Tim Maddams makes the most of delicious young grouse with a light cure and seasonal ingredients
I get a bit giddy about grouse. I’ve never shot one but I have seen a few drives in action and I’d love one day to walk-up a few. You need to know your young birds from your old or you will find yourself sitting at the dinner table, surrounded by polite, but clearly forced and non-committal murmurings of “It’s quite a strong flavour, isn’t it?” and possibly subtle comments.
A brace of young birds
If you are planning on roasting red grouse ask your gamedealer, butcher or loader to get you a few brace of young birds. Old grouse are delicious but require more hanging, while young reds are best eaten as fresh as possible. I always cook them slowly, with care, and with lots of other strong flavours. Old grouse make excellent pâté, divine stews and some of the best West Indian-style pasties I have ever eaten. I am also a fan of old grouse curry and old grouse noodle soup.
However, I will focus on young grouse here. If you are selecting birds in the feather, look for slightly smaller ones, with soft-ish claws that are a little transparent at the ends, and a tender rear to the skull that is easily compressed with the thumb. Remember that at the beginning of the season the proportion of properly young birds will be at its highest; as the season goes on, even the young birds get older, like the rest of us.
Once you have your young grouse, breast them the same way you would a pigeon. This dish works just as well with pigeon,and even teal, but grouse is hard to beat. Some people say it is a shame not to roast the birds whole, but the light cure added to the meat prevents that here, and you can still roast the carcases to make a stock or broth.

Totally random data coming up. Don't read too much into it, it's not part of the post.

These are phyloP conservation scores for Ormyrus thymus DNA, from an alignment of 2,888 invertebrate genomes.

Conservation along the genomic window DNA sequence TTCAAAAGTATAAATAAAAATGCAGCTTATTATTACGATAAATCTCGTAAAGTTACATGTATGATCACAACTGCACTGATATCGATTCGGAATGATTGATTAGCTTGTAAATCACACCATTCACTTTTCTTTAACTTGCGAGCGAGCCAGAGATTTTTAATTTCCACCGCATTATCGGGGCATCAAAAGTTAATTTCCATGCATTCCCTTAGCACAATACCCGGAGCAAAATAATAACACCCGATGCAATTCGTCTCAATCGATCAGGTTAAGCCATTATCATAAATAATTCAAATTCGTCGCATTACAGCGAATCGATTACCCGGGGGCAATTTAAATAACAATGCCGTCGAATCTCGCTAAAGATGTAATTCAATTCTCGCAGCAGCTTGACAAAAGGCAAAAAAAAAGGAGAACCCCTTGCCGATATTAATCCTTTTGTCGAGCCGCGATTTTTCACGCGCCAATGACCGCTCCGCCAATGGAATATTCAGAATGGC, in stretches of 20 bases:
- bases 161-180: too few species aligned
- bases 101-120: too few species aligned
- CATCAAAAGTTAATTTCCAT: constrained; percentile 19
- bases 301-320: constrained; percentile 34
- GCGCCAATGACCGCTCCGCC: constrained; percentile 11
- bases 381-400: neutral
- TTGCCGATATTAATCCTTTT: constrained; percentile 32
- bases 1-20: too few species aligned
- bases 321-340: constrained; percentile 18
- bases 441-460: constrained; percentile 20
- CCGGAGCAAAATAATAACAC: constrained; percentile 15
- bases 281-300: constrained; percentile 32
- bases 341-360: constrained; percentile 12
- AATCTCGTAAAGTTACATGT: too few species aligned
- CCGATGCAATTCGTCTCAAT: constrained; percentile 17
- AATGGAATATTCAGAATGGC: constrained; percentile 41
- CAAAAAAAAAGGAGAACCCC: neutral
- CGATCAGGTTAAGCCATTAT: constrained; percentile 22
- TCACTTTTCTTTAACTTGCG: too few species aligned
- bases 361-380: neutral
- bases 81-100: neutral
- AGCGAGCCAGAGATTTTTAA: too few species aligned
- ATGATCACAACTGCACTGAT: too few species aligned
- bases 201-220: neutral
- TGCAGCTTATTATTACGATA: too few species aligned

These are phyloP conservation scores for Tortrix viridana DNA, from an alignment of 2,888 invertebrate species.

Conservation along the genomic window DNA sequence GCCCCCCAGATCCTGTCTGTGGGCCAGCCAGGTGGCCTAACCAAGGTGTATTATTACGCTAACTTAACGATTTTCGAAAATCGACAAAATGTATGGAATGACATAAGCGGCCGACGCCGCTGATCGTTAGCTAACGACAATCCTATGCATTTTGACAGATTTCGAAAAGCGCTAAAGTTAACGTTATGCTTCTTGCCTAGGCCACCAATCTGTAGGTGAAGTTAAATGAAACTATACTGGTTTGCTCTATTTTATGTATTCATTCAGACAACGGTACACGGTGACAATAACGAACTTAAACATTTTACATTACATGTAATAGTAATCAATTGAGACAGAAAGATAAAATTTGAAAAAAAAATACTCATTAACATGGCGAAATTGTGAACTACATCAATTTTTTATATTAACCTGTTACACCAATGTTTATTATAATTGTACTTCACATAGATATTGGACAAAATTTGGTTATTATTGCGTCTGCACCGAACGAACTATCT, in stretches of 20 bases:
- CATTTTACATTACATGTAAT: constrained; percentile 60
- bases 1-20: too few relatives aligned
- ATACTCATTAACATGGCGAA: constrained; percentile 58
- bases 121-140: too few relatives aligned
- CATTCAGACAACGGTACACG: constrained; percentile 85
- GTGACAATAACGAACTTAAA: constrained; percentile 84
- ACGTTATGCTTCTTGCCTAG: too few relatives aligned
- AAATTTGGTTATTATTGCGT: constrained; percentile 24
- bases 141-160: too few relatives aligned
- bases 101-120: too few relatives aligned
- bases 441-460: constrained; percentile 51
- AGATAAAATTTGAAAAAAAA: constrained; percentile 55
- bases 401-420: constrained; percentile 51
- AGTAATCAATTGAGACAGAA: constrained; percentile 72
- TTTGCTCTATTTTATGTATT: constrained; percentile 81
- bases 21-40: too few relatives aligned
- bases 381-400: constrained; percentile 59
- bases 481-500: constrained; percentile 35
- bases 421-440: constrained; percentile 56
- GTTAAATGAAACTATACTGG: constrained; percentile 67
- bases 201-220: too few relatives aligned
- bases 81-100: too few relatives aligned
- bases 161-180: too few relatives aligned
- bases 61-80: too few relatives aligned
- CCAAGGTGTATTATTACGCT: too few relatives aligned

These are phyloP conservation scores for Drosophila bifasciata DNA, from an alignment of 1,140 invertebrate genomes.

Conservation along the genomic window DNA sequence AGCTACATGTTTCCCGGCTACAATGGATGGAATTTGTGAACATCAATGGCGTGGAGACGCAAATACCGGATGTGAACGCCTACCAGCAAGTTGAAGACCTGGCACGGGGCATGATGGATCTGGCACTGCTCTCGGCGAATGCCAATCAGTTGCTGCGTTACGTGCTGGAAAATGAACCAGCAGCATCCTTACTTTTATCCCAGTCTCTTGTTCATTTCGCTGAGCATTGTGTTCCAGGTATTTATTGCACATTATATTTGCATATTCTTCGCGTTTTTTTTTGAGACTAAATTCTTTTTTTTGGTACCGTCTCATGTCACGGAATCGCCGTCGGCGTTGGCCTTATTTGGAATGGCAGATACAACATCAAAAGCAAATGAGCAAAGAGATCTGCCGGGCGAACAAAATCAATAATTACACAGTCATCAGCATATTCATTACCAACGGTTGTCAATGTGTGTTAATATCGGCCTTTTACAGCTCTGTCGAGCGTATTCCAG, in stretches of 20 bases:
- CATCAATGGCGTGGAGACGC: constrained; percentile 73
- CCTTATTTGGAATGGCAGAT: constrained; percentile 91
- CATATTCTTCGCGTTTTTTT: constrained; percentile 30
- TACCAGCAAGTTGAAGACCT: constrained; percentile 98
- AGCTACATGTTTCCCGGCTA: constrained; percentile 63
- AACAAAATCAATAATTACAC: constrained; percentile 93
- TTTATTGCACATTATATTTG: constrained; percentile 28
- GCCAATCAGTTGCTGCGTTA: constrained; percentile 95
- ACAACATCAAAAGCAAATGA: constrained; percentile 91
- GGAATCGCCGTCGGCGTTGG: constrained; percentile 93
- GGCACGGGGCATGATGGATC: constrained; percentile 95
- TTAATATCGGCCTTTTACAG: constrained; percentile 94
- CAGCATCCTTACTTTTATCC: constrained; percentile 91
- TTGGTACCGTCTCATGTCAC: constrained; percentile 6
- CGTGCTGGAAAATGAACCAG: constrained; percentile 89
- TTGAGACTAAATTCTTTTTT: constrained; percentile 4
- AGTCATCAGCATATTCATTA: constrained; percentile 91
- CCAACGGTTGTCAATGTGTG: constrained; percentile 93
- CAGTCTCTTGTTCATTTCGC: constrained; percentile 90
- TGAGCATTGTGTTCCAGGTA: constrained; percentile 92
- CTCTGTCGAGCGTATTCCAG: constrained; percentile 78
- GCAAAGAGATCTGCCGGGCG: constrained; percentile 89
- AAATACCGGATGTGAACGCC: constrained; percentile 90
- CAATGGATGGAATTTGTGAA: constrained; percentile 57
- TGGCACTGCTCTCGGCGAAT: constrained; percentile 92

Recipe for young grouse breasts, chanterelles and blackberries
FOR THE GROUSE CURE
- 4 YOUNG GROUSE BREASTS
- 1 TEASPOON SALT
- 1 TEASPOON GRANULATED BROWN SUGAR
- PINCH OF GROUND BLACK PEPPER
- 1 FRESH BAY LEAF, SHREDDED
FOR THE CHANTERELLES AND BLACKBERRIES
- 2 DESSERTSPOONS OF RAPESEED OIL
- 2 HANDFULS OF YELLOW
- CHANTERELLE MUSHROOMS, RATHER THAN THE TRUMPET-SHAPED BROWN WINTER VARIETY
- A GOOD KNOB OF BUTTER
- 2 HANDFULS OF WILD BLACKBERRIES
- ½ A LEMON
- 1 CLOVE OF GARLIC, VERY
- FINELY CHOPPED
- 1 SPRIG OF THYME, LEAVES REMOVED FROM THE STEM AND ROUGHLY CHOPPED
- SMALL BUNCH OF FLATLEAF PARSLEY, PICKED AND WASHED
- Mix all the cure ingredients together and sprinkle evenly over the grouse breasts. Leave to stand for 15 minutes before rinsing them in cold water and patting dry with a clean tea towel. At this stage, you can either save them in the fridge for later or use them immediately.
- Begin by allowing the breasts to come to room temperature, if they have been in the fridge. Then, in a preheated thick-bottomed frying pan, add half the rapeseed oil and place the lightly cured grouse breasts in the pan, turning after two minutes.
- At this point add the mushrooms, having made sure that they are clean, but don’t move them around too much. After another two minutes, remove the grouse breasts, and finish cooking the mushrooms by adding half the butter. Once the mushrooms have had another two minutes place them on a warm plate with the grouse breasts to rest for a few minutes.
- Turn down the heat and add the remaining butter to the pan, throw in the blackberries and then, working quickly, add a squeeze of lemon juice and the garlic and thyme. Season with a bit of salt and pepper to taste, and once the berried have changed colour a little take the pan off the heat. Add any resting juices from the grouse and mushrooms to the pan.
- Slice the grouse breasts thickly and at an angle and place the slices on two small warmed plates. Sprinkle over the mushrooms and a few parsley leaves, add the blackberries and the juices from the pan. Finish the dish with a drizzle of rapeseed oil and more salt and pepper according to taste and serve with some good-quality crusty bread and a robust red wine.